Lack of Passive Transfer in a Neonatal Right Whale Calf (Eubalena glacialis)
IAAAM 2005
Kendal E. Harr1; Jennifer Maners1; John Roberts1; Mitchell Troutman1; Elizabeth Chittick2; Michael T. Walsh2; Teri Rowles3
1University of Florida College of Veterinary Medicine, Gainesville, FL, USA; 2SeaWorld Adventure Park Orlando, Orlando, FL, USA; 3National Oceanographic and Atmospheric Administration, Charleston, SC, USA


On February 3, 2004, a male, approximately 1,800kg, 478 cm, neonatal Right Whale calf was found alive on Fernandina Beach, St. Augustine, St. John's County, Florida at 7 am by a lay observer. Initial examination revealed a thin, neonatal animal that appeared to be tachypneic and hypothermic in water contaminated with feces. Treatment included removal of fecal contaminated water and attempts were made to warm the animal. Emergency medications including intramuscular injection of 100cc Dexamethasone, 40cc Vitamin E/Selenium, and 100cc calphosan calcium were administered at 2pm. Blood samples were originally taken from the dorsal fluke veins though it was noted that venipuncture quickly became more difficult. Onsite analysis revealed a severe hypoglycemia. An intramuscular injection of Duopen was administered at 3:30pm and 10cc of Demerol were administered at 5:15pm. Large equipment was organized by NOAA coordinators and attempts were made to move the calf for temporary housing at Marineland, FL. The calf expired naturally during transport at 5:15pm.

No reference intervals for Right Whales exist and this is believed to be the first complete blood analysis in a Right Whale. Using other reference intervals for domestic and cetacean species some inferences about significant changes may be attempted. Complete blood count revealed a low, normal white blood cell count with a predominance of neutrophils. Upon slide review, platelets were clumped but assessed as adequate. The most significant finding was a low plasma and serum protein both on refractometry and using the biuret method of analysis. Albumin was within normal range to increased while the globulin component was markedly decreased. Biochemical analysis also revealed a markedly increased alkaline phosphatase and aspartamine aminotransferase. A markedly decreased blood glucose was documented. It is possible that creatinine, blood urea nitrogen, and creatine kinase may have been mildly to moderately increased but this cannot be proven with existing data. A plasma gel electrophoresis performed based on the decreased globulin concentration revealed an agammaglobulinemia.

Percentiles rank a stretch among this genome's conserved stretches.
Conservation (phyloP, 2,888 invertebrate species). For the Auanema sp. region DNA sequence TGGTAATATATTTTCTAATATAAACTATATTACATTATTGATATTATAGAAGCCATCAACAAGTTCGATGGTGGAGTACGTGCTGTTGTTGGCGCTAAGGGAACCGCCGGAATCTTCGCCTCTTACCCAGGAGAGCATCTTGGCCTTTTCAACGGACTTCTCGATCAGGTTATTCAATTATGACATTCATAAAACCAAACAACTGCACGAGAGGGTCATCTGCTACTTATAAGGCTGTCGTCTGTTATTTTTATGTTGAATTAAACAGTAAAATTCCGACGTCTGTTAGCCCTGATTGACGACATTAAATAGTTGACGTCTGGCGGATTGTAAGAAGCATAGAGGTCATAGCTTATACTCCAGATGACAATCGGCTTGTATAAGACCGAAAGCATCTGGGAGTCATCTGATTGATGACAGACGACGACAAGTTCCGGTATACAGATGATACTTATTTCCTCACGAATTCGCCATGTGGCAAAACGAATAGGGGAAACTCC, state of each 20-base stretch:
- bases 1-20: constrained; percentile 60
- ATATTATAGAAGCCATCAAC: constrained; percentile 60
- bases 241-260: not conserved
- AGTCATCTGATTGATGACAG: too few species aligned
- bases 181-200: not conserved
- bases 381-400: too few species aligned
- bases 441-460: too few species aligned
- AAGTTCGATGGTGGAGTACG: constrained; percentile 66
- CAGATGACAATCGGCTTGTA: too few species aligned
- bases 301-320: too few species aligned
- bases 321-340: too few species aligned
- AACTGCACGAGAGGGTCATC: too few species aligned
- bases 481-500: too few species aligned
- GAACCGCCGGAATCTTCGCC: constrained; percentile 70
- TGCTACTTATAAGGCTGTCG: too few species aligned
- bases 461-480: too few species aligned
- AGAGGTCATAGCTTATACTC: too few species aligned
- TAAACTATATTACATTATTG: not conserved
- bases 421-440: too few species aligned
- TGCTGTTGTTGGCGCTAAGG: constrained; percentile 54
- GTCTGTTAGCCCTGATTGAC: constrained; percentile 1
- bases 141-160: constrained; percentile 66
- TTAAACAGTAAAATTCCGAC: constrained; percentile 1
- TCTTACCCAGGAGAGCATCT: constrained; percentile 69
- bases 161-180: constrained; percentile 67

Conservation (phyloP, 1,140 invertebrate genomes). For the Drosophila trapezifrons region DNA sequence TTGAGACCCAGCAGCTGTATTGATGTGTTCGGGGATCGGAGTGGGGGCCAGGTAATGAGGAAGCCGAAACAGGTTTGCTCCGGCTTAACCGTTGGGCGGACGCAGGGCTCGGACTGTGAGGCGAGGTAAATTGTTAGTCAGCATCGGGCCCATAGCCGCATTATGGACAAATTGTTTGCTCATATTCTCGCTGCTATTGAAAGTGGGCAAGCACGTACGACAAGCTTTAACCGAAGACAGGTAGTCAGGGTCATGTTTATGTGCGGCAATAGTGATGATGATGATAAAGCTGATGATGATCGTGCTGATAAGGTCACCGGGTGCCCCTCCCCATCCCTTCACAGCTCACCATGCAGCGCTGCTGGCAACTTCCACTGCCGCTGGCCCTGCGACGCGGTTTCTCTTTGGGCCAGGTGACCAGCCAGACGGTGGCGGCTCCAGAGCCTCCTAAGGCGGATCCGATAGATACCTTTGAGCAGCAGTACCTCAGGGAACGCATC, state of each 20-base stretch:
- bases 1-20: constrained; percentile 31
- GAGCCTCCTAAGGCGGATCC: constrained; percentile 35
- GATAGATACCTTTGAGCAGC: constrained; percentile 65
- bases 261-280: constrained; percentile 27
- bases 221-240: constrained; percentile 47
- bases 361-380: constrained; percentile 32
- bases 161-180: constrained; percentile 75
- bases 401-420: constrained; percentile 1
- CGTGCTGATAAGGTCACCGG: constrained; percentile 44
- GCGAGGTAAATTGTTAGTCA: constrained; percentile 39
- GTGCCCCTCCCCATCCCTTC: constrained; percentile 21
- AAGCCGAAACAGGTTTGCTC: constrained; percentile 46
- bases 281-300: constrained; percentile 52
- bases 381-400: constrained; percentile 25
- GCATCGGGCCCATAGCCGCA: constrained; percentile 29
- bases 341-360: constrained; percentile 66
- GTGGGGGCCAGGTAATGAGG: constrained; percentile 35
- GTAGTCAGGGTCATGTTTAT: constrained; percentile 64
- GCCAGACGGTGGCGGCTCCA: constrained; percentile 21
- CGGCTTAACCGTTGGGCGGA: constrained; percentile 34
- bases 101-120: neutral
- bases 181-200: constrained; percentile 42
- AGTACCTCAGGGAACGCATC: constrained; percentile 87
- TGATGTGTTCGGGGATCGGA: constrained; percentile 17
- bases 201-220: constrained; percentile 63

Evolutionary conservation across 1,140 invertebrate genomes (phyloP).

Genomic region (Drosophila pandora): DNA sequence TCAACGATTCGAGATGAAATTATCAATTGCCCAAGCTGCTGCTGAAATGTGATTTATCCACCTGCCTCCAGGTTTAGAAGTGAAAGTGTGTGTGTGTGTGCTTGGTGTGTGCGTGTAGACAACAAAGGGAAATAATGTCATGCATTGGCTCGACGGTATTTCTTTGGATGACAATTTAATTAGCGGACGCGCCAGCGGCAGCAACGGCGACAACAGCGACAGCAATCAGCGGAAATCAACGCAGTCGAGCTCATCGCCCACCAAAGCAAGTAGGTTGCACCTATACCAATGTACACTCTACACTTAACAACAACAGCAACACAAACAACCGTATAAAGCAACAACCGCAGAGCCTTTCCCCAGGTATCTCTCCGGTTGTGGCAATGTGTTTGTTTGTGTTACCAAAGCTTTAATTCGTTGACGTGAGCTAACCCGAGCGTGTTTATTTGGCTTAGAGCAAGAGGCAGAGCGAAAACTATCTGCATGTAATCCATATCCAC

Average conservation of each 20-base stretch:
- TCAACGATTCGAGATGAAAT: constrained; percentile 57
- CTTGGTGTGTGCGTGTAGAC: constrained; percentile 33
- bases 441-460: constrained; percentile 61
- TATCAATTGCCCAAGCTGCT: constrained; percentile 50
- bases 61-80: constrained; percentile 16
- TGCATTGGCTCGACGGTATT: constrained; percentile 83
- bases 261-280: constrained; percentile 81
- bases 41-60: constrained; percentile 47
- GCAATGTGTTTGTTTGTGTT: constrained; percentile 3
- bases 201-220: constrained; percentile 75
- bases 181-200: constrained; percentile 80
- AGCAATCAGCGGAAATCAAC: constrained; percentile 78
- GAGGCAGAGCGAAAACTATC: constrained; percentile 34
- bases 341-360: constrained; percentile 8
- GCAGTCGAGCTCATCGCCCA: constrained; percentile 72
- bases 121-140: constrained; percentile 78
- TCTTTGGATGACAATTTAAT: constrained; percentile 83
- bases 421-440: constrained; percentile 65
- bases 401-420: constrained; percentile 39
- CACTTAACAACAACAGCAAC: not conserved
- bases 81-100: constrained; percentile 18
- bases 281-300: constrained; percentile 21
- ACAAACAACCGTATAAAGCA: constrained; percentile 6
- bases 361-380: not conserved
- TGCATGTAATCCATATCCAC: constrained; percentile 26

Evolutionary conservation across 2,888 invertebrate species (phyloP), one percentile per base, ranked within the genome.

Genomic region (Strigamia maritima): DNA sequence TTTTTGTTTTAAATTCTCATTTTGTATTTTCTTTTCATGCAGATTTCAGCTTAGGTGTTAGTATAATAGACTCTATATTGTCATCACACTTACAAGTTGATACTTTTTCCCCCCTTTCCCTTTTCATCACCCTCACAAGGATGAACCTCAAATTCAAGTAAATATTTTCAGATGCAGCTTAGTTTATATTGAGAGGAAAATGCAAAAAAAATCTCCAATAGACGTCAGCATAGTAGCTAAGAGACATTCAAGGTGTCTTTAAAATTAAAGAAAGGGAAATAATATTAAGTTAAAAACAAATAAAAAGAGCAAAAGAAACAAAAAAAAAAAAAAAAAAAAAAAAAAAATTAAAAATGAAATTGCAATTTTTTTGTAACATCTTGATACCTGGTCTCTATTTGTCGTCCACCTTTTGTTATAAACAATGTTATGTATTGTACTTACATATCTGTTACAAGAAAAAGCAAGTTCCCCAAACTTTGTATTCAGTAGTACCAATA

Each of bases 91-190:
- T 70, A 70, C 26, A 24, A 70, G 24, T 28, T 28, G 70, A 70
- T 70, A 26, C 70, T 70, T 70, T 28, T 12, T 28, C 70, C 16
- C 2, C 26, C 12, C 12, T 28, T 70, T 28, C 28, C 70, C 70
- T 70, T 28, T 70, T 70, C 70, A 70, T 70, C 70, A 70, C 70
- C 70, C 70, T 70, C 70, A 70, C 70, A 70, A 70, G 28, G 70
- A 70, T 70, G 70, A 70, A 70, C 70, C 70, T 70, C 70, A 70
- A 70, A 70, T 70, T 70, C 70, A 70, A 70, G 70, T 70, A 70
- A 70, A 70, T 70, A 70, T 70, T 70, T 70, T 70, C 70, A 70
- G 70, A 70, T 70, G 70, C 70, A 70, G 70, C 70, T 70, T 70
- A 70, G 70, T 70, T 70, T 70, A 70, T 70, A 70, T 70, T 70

Necropsy revealed a patent urachus and a constricted but patent ductus arteriosus and foramen ovale. These findings are consistent with an animal <48 hours old and likely did not contribute to the animal's death. Extramedullary hematopoiesis was noted in the sublumbar and mesenteric lymph nodes.

Mild lymphocytic and histiocytic infiltrate was noted in the lungs along with the presence of squamous cells. No infectious agents were identified with special stains (B and B, GMS). The presence of squamous cells without infectious agent and significant inflammation is considered to be a normal finding in a neonate. Marked atelectasis was noted, consistent with a large animal stranded on the beach. It is difficult to ascertain if the atelectasis was pre or postmortem.

The stomach contained approximately one liter of dark brown fluid and no ingesta. Meconium was present in the colon. Histopathology revealed a mild to moderate eosinophilic and lymphoplasmacytic enterocolitis. Colonies of bacteria, present in the submucosa, extended as deeply as the lamina propria in the colon. Culture revealed a 95% growth of Vibrio sp.


The authors would like to acknowledge all of the National Oceanographic and Atmospheric Administration, SeaWorld, the Florida Fish and Wildlife Conservation Commission employees and volunteers and others who worked very hard to respond to and coordinate the response to this stranding event. We would also like to acknowledge the responders and employees from the University of Florida, including Ruth Francis-Floyd, Martha Keller, and Hendrik Nollens, who helped facilitate the necropsy and sample collection.

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Kendal E. Harr

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